WHITEFISH BAY -- A Jewish teenager was arrested Thursday, March 23rd in connection with a series of bomb threats that have rattled Jewish institutions and community centers across the United States and other countries, Israeli police said. There have been FOUR threats this year at the Jewish Community Center in Whitefish Bay -- and officials spoke out on Thursday after this arrest.
A months-long international investigation led to the 19-year-old suspect, who used "advanced camouflage technologies" to cover his tracks, police spokesman Micky Rosenfeld said. The suspect holds dual American-Israeli citizenship, an Israeli security official told CNN. He was arrested in southern Israel after an undercover investigation with the FBI. The threats were made against sites in the United States, Australia and New Zealand. In one case, an airline had to make an emergency landing, Rosenfeld said. Law enforcement officials have told CNN they believed many of the threatening calls to Jewish community centers originated overseas. Israeli police are still trying to determine the teen suspect's motive. The FBI confirmed the arrest and said in a statement it could not provide further information.
Meanwhile, Mark Shapiro, president and CEO of the Harry & Rose Samson Family Jewish Community Center in Whitefish Bay said the threats and the arrest have taught him about leadership, community and resiliency.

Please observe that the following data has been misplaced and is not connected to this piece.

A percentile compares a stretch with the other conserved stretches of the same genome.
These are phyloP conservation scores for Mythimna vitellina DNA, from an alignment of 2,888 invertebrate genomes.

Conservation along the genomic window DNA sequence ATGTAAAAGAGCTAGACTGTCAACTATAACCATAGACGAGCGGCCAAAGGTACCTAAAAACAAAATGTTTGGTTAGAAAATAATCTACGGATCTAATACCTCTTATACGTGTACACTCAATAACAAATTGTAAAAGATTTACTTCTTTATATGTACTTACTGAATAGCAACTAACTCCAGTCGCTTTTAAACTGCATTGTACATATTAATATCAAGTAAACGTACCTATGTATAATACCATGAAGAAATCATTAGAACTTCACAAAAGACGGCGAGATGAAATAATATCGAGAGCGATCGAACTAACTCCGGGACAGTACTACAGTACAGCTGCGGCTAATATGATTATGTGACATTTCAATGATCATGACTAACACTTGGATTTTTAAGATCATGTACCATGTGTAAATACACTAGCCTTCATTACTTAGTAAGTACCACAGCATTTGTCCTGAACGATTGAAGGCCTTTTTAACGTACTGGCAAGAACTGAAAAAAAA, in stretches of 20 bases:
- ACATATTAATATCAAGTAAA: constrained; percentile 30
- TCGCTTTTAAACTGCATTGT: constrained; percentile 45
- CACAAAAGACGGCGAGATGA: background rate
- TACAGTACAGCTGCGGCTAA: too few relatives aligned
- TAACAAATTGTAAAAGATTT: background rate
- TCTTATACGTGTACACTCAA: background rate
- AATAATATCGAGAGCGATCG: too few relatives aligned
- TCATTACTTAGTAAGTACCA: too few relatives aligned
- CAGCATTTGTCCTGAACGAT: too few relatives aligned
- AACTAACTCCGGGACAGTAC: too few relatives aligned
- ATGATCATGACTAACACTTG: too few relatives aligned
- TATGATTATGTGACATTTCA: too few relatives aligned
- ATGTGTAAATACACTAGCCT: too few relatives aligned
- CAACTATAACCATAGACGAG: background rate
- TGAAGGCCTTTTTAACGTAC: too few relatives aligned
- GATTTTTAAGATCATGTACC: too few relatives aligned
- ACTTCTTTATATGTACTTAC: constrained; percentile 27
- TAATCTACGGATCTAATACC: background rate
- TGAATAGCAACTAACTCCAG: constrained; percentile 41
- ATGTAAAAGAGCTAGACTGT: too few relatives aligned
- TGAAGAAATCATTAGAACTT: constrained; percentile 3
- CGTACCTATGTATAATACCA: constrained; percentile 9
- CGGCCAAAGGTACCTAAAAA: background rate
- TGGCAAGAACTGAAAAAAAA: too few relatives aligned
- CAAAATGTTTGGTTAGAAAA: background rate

At the monthly Milwaukee Press Club luncheon on Thursday Shapiro spoke out.
"We're cautiously optimistic," said Shapiro. "The news of this morning in no way changes the realities of what we've faced over the last couple of weeks."
The wave of threats prompted the evacuation of hundreds of JCC's and synagogues across the nation since January.
The JCC in Whitefish Bay has been targeted -- with four threats since January 31st:
"It's yucky. It feels bad that we're living in a time where this stuff is happening," Shapiro said.
Since the threats, officials at the JCC in Whitefish Bay have added 24/7 surveillance to their facilities, and controlled access to the building.
"We are continuing to look at how we structure balance being an open, welcome and inclusive environment that creates a sense of safety," said Shapiro.
While some families have chosen to leave the JCC, Shapiro on Thursday reminded his community not to be afraid.
"It is the month of Adar in the year 57,077 on our Hebrew calendar. We've had a lot bigger nut-balls try and take down the Jewish community over these last 57,077 years and there's no way we're going to let this happen under my watch at the JCC," said Shapiro.
Shapiro said they are always ready to welcome back those who have left the center.
As for the suspect, the teenager has a history of behavioral issues and was diagnosed with an inoperable brain tumor when he was 14, his attorney, Galit Besh, told CNN.
The suspect's father was detained and questioned in connection to the investigation, Besh said.
Shiraz Biton, a neighbor in the southern Israel city of Ashkelon, said that she has seen the suspect and his family a lot. The suspect was "quiet" and "introverted" and seemed a "little strange," she said.
"He was always alone," Biton said. "Him and his laptop."
In the US alone, more than 100 bomb threats have been made this year against Jewish community centers and schools. The threats were spread across 33 states and most came as part of five waves.
Though none of the threats was carried out, the calls and emails prompted evacuations and anxiety for many of the targets. Several instances of vandalism of Jewish cemeteries, though unrelated, heightened fears of anti-Semitism.